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UK residential property prices fell in April, latest real estate index shows

Analysts had expected a rise of around 0.5% but instead prices fell 0.1% and much of that may have been due to uncertainty in the run up to the UK general election. Halifax said it now expects property prices to be flat for the rest of 2010.
While the annual increase was the largest increase in the annual rate of change since October 2007 and prices are 8.7% above their April 2009 trough, the average house price is 16% below its August 2007 peak.
‘House prices were broadly flat in April, declining by just 0.1%. This followed a 1% increase in March. The underlying rate of house price growth has slowed in recent months following the relatively sharp rebound, albeit from a low base, in the second half of 2009,’ explained Halifax housing economist Martin Ellis.
Commentators have suggested that much of last year’s surprise real estate recovery was driven by a shortage of properties on the market, and Halifax said an influx of sellers had pushed up stock levels and was likely to have an impact on future growth.
‘The improvement in house prices since spring 2009 has encouraged more people to try to sell their property. New sales instructions have risen, helping to push up the stock of unsold properties in recent months,’ said Ellis.
‘As a result, the imbalance between supply and demand is easing somewhat. Our view is that house prices will be flat during 2010 as a whole,’ he added.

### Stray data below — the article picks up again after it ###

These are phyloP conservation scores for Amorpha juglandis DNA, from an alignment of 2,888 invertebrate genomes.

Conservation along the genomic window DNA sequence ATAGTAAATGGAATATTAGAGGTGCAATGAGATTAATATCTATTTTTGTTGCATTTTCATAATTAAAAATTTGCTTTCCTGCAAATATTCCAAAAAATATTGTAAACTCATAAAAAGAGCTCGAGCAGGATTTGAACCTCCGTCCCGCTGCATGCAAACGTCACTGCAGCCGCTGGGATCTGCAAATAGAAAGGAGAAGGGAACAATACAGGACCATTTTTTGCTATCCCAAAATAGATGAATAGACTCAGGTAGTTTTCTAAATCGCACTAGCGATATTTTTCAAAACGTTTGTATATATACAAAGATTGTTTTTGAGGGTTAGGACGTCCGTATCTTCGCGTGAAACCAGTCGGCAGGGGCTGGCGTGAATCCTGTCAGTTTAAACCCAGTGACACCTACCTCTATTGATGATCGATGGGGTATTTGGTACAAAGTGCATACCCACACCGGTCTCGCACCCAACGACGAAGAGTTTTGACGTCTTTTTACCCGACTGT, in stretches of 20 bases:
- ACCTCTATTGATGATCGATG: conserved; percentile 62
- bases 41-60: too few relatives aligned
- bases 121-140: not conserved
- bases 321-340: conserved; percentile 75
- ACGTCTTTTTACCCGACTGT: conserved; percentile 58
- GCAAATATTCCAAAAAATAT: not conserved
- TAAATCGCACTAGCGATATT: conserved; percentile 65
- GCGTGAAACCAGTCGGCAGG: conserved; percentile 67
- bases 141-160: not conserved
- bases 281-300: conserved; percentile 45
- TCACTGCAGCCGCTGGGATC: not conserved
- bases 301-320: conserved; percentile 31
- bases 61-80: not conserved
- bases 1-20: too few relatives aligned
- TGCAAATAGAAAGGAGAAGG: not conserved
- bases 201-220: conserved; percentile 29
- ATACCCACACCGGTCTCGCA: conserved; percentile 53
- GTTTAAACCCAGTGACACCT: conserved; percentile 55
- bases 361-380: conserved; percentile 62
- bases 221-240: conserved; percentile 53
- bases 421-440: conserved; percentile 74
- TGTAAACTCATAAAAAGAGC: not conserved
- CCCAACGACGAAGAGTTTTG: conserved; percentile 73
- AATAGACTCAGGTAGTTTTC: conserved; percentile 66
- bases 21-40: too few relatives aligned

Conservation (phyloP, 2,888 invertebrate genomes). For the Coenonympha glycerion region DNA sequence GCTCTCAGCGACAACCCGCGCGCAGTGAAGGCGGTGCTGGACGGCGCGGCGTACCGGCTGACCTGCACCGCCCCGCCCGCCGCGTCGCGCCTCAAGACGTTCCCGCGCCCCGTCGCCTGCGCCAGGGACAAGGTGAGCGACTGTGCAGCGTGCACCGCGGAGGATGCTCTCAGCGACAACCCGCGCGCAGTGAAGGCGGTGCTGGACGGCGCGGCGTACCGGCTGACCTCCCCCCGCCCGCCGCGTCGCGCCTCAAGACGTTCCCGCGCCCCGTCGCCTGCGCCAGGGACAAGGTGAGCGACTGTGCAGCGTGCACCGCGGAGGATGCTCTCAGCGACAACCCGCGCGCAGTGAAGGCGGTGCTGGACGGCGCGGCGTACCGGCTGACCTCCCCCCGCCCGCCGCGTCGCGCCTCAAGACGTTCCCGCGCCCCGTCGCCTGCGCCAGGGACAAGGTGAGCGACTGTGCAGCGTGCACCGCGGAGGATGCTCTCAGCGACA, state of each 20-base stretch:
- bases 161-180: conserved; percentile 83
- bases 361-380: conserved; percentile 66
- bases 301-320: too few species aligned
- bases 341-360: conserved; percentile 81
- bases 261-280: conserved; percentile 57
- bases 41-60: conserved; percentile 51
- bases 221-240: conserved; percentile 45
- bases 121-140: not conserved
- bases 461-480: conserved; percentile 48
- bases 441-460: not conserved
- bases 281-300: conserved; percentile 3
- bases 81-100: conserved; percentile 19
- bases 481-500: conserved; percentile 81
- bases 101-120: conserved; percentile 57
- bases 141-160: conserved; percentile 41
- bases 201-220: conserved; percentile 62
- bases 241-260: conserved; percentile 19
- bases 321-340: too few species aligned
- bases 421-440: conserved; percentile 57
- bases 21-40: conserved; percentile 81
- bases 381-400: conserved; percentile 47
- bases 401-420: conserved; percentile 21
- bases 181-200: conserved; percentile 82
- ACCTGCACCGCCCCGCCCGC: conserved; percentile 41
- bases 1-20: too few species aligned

The Halifax figures are in contrast to the latest figures from rival lender Nationwide which showed a 1% increase in property prices and a return to double digit growth year on year. But Nationwide cautioned that it was unlikely that annual house price inflation would remain in double digit territory during the coming months, pointing out that the quarterly rate of growth, which is considered to be a smoother indicator of market trends, was continuing to decline.
Howard Archer, chief UK economist at IHS Global Insight, said continued tight credit conditions, affordability problems and the fact that more homes were coming on to the market meant it was unlikely prices would make significant gains over the coming months.
‘If there is extended political uncertainty arising from the hung parliament this could impact negatively on the housing market. Consequently, we believe that house prices are likely to be erratic over the coming months and could very well be no more than flat overall through the rest of the year,’ he said.